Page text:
By Astghik Bedevian
Armenia’s opposition has published an audio recording that its views as damaging to the credibility of the ongoing parliamentary probe into the post-election violence.
At a press conference on Thursday Levon Zurabian, a senior member of the opposition Armenian National Congress (HAK), played to the reporters the voice of Samvel Nikoyan, the chairman of the ad hoc commission, giving an interview to an undisclosed foreign reporter in which he explicitly speaks about the presence of a sniper near the scene of the post-election riots in downtown Yerevan.
The voice of a female reporter on the tape, in English, asks Nikoyan to list the set of weapons that Armenian police used to quell the opposition demonstrations on the night of March 1. Nikoyan’s answer, verbatim, is as follows: “According to our laws, our police are entitled to use defense shields, truncheons, water cannons, tear gas and firearms.”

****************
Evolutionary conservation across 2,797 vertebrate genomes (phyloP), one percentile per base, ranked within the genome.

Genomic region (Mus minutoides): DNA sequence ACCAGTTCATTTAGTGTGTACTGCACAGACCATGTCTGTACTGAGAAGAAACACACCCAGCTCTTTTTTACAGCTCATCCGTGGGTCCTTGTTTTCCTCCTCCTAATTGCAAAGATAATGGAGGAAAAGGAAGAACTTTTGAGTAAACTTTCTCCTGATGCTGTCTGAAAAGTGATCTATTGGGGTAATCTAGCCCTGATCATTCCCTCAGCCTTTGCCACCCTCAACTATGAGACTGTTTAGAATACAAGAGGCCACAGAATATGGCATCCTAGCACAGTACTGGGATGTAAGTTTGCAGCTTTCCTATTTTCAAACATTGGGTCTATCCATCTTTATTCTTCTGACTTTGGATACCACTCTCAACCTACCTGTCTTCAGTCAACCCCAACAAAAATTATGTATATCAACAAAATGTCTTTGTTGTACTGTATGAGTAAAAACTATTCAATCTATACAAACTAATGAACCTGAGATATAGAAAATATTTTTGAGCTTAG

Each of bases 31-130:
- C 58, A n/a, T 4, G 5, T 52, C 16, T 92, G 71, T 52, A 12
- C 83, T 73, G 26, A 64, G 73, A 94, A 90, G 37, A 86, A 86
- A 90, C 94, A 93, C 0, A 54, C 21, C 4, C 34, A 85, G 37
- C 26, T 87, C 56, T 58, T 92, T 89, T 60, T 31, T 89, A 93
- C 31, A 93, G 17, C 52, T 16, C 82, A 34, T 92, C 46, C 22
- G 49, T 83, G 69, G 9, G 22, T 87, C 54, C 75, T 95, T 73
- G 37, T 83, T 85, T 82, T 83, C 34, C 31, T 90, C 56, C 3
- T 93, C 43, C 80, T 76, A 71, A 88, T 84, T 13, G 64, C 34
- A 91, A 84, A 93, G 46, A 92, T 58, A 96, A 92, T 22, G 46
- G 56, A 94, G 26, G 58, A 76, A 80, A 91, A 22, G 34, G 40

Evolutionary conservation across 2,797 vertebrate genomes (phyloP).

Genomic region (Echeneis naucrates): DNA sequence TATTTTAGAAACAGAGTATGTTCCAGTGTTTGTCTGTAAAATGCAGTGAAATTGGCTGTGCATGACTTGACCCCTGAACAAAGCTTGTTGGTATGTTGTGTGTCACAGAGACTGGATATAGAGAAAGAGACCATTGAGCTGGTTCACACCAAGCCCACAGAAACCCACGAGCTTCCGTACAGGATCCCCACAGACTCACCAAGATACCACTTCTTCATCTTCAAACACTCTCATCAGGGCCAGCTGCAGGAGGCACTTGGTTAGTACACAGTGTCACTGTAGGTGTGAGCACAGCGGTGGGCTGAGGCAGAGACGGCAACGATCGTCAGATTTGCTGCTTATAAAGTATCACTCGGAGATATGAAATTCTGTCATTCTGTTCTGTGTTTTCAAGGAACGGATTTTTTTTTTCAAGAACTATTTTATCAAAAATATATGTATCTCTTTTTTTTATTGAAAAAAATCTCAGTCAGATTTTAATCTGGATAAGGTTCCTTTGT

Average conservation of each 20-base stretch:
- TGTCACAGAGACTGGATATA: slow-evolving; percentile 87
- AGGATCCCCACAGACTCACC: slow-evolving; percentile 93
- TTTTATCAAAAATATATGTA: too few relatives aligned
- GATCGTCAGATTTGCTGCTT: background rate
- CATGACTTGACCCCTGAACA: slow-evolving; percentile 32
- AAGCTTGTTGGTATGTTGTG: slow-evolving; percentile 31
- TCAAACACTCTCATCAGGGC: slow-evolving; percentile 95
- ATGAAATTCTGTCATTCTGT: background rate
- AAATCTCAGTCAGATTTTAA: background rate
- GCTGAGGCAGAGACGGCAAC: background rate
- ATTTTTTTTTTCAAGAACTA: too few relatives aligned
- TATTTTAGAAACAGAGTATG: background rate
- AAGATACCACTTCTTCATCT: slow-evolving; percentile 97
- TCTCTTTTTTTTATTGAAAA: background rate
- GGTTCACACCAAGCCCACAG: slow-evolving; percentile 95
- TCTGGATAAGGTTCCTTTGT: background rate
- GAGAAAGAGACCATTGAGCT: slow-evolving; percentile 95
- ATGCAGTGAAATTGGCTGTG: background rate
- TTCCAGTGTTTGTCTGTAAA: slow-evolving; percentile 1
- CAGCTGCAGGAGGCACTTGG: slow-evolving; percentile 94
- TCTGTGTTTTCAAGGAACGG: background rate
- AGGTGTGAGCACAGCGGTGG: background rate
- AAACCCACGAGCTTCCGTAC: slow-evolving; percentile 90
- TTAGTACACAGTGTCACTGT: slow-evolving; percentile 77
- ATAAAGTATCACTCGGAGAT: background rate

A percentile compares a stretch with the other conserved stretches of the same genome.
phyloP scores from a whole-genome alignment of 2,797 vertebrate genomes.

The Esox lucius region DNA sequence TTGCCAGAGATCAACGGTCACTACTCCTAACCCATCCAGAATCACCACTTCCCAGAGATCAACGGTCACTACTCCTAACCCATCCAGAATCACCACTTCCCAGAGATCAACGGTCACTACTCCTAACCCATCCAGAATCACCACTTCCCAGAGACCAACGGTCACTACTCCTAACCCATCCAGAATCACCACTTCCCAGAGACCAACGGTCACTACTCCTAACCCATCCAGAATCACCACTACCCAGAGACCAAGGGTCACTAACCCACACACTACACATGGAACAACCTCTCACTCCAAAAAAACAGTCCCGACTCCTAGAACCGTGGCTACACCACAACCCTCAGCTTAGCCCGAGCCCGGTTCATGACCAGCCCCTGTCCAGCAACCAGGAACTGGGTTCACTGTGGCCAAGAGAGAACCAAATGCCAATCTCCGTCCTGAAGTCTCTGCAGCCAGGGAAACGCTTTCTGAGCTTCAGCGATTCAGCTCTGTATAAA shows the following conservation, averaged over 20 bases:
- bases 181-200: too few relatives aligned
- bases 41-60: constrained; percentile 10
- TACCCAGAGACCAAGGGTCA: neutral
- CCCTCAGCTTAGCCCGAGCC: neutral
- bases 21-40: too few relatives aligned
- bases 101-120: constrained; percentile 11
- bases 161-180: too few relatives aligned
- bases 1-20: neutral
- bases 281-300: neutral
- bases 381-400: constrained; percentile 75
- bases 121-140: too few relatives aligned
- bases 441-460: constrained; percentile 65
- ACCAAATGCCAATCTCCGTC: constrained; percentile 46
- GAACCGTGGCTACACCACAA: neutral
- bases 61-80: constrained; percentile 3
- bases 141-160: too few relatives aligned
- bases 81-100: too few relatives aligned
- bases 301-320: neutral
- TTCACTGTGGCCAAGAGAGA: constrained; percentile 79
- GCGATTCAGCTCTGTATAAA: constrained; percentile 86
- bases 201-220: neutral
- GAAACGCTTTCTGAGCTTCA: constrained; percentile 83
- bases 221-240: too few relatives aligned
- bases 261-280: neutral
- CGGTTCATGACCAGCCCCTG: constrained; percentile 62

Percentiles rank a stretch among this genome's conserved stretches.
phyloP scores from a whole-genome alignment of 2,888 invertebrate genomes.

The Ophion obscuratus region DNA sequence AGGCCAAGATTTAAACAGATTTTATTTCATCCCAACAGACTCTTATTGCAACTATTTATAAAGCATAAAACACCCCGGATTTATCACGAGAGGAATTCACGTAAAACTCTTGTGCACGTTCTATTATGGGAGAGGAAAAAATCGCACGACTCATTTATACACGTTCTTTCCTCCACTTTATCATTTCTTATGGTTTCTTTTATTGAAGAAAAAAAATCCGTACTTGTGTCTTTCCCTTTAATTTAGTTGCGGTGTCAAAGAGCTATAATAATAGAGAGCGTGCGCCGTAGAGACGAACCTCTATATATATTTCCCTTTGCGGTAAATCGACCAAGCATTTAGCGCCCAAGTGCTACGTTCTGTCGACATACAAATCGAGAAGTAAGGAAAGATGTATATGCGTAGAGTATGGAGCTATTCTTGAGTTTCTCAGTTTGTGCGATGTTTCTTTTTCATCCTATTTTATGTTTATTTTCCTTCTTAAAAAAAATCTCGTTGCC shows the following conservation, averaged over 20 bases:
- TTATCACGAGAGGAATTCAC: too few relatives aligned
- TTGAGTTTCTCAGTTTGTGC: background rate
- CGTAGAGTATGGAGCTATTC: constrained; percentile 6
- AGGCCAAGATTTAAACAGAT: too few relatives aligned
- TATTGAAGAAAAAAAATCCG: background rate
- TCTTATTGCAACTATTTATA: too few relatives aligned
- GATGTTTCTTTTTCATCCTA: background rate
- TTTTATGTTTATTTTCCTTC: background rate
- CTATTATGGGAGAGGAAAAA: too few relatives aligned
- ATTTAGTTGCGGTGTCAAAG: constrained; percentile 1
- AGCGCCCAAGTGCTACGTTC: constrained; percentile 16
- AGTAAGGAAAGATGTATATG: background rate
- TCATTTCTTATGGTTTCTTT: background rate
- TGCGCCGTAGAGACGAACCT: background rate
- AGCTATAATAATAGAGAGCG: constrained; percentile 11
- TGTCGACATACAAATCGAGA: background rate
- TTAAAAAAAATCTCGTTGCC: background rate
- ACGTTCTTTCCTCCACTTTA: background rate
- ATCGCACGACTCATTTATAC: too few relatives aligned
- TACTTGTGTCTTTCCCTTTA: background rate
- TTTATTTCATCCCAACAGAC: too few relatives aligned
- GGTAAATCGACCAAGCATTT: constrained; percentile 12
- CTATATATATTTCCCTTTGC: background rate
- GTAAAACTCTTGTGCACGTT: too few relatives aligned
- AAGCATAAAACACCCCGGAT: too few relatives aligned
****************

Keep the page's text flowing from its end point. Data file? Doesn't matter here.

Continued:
Then, according to the audio tape, Nikoyan elaborates on the type of weapons, including, licensed personal guns, automatic weapons and ‘one sniper’.
After informing the reporter about the sniper, Nikoyan continues: “When I try to accuse the police, I say they could have shot at the legs to avoid fatalities.”
Zurabian said HAK representatives might forward the tape to Thomas Hammarberg, the visiting Council of Europe commissioner for human rights, when they met the visiting Strasbourg official later on Thursday. Another copy, he added, would be forward to the fact-finding group of experts currently collecting key facts relating to the March 1 unrest in addition to the main parliamentary probe.
“If the ad hoc commission’s chairman possesses this kind of information and does not disclose it during the work of his commission, it is the best proof that the commission and its probe cannot be regarded as credible,” Zurabian charged.
In later comments, Nikoyan effectively acknowledged the authenticity of the tape as he admitted that the police did have one sniper at their disposal.
“They officially replied to my inquiry – ‘the presence of one sniper’. There was one such sniper.”
To RFE/RL’s question whether the sniper was responsible for any wounded or killed on the night, Nikoyan said: “No, I cannot say at this moment, I cannot say precisely.”